WEST LIBERTY — Morgan County is struggling with debts resulting from the March 2012 tornado that wrecked this community.
One of those debts stems from the purchase of a 30-acre lot just outside West Liberty, which holds a small office building, a garage and rusting heaps of scrap metal.
Before the tornado hit, the vacant property was assessed for tax purposes at $315,000. Three weeks after the tornado, Morgan County paid $1.65 million, more than five times the assessed value, to Rifle Coal Co. to buy it.
The one-time headquarters of the coal company served three months as office space for then-Judge-Executive Tim Conley and several other county leaders whose usual workplace, the Morgan County Office Building, was severely damaged and needed repair. Today it houses the county's water district staff and road crew.
Morgan County could ill afford it.
This year, the county consolidated its tornado-related debts — including the property's purchase — into a $5 million, 20-year bond. Paying off the bond will require monthly payments of $28,808.
Facing a projected $600,000 budget shortfall next year, county officials are weighing whether to raise taxes and fees in a place where 29 percent of residents live in poverty.
The old Rifle Coal property now is viewed with some resentment. Locals note that Conley — who is serving seven years in federal prison for an unrelated bribery scheme — authorized the purchase without getting an appraisal or competitive bids for other locations. Nor did he try to negotiate a cheaper, short-term lease for the property.
Conley was personally acquainted with the property's sellers. Before he was elected judge-executive in 2003, Conley worked for the locally prominent Frederick family that owns Rifle Coal, as did Conley's father before him. The Fredericks also own Frederick & May Construction Co., which builds schools and other public projects. Cumulatively, the Fredericks have given more than $200,000 in campaign donations to Conley and other politicians since 1998.
The signatures on the March 27, 2012, deed of sale belong to Tim Conley for the Morgan County Fiscal Court and family patriarch Barrett Frederick for Rifle Coal. Local attorney Chris Frederick, another member of the family, prepared the paperwork and signed as notary.
"People here say we paid too much," said Judge-Executive Stanley Franklin, who defeated Conley in last year's election.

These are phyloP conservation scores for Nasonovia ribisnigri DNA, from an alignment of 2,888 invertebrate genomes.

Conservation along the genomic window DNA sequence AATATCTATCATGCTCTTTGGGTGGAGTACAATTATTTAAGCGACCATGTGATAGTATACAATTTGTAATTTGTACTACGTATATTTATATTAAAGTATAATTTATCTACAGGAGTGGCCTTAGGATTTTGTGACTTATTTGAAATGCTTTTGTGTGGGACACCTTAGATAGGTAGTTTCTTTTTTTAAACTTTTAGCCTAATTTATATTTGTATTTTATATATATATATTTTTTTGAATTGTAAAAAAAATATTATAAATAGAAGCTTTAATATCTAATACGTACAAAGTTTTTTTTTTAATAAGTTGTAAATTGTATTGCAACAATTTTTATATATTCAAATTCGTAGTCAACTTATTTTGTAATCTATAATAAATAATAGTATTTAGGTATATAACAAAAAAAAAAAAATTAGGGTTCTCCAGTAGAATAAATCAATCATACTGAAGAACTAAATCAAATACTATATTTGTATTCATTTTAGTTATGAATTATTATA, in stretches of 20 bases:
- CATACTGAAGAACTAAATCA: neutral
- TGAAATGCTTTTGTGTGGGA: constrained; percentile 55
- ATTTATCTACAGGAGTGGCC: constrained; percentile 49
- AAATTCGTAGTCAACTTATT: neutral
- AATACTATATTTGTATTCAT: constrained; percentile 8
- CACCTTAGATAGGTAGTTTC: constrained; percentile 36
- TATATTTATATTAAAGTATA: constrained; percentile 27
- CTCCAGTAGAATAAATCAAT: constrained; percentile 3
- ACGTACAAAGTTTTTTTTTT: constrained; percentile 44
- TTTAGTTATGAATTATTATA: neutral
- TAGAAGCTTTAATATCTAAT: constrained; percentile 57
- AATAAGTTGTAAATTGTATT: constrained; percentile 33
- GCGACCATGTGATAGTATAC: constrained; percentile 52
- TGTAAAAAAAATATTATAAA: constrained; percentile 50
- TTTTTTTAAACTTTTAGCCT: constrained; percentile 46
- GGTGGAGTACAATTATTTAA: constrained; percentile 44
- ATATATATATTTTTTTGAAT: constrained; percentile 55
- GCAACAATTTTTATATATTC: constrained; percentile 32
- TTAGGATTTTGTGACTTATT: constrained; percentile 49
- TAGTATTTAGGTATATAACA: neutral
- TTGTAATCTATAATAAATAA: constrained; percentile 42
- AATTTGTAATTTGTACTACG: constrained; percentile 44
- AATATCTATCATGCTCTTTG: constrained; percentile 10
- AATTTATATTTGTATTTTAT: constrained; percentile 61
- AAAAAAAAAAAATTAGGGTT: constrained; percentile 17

"It certainly would appear from the assessment that it was an overpayment. But I wasn't here at the time, so I can't tell you for sure what went on," Franklin said. "I will say, there was urgency to the situation after the tornado. We needed some sort of facilities, and you know, they had one for sale."
Mike Lindon, pastor of Grace Baptist Church in West Liberty, led the Morgan County Long-Term Recovery Committee after the tornado. One way or another, something was wrong with the deal, Lindon said.
"If that building really was worth that kind of money, then our county officials were terribly negligent all those years when they were saying it was worth so much less than that, and we were getting shorted as a community on our taxes," Lindon said. "If it wasn't worth that kind of money, then that's obviously a problem, too."
Conley did not respond to a request for comment mailed to the medium-security prison in West Virginia where he's currently an inmate. Conley's defense attorney, Frederick Anderson of Lexington, did not return a call seeking comment.
In an interview, Barrett Frederick said it was a fair deal. Rifle Coal was going out of business, so he was trying to sell the company's vacant headquarters even before the tornado hit, he said. After the storm, he offered it to Conley for $1.65 million. Conley agreed.
Asked about the previous property assessment of $315,000, Barrett said he could not judge the accuracy of that number. He also said the circumstances Conley faced should be considered.
"I'm sure there was some urgency to the matter," said Frederick, a lawyer by training who sits on the board of directors at Paintsville-based Citizens National Bank. "We had office space. They had none."
The property's garage came with some tools and mechanical equipment, including hoists, that should be considered part of its value, Barrett said. Rifle Coal bought the land from a local couple for $35,000 in 1993, then erected the garage and office building for its own use.
Morgan County's attorney under Conley was another member of the Frederick family, Joleen Frederick Phipps. Last week, Phipps said she recused herself from the land sale to avoid a conflict of interest "because that property was owned by my family."
Phipps said she never saw any documents about it until after the fact, when an FBI agent who was investigating Conley showed her the deed and asked her about it.
"I'll be honest with you, though, I don't think there was any foul play there," Phipps said. "I can tell you, it was fully vetted and investigated, and if there was something to get on it, they would have."
The FBI field office in Louisville and the U.S. attorney's office in Lexington, which successfully built a bribery case against Conley last year involving kickbacks on building projects, last week declined to comment on other possible investigations in Morgan County.
The Kentucky Department for Local Government helped Morgan County consolidate its tornado-related debts into a $5 million bond this year. Russell Salsman, the agency's chief of staff, said it was his understanding that county officials hoped to get reimbursed for the Rifle Coal property by the Federal Emergency Management Agency, "but that didn't work out." FEMA and other government entities did pay millions in Morgan County to repair public structures, including $7 million for the Morgan County Office Building.
"As for whether or not buying that property was a good decision," Salsman said, "that was a local thing, and they'll have to decide that for themselves."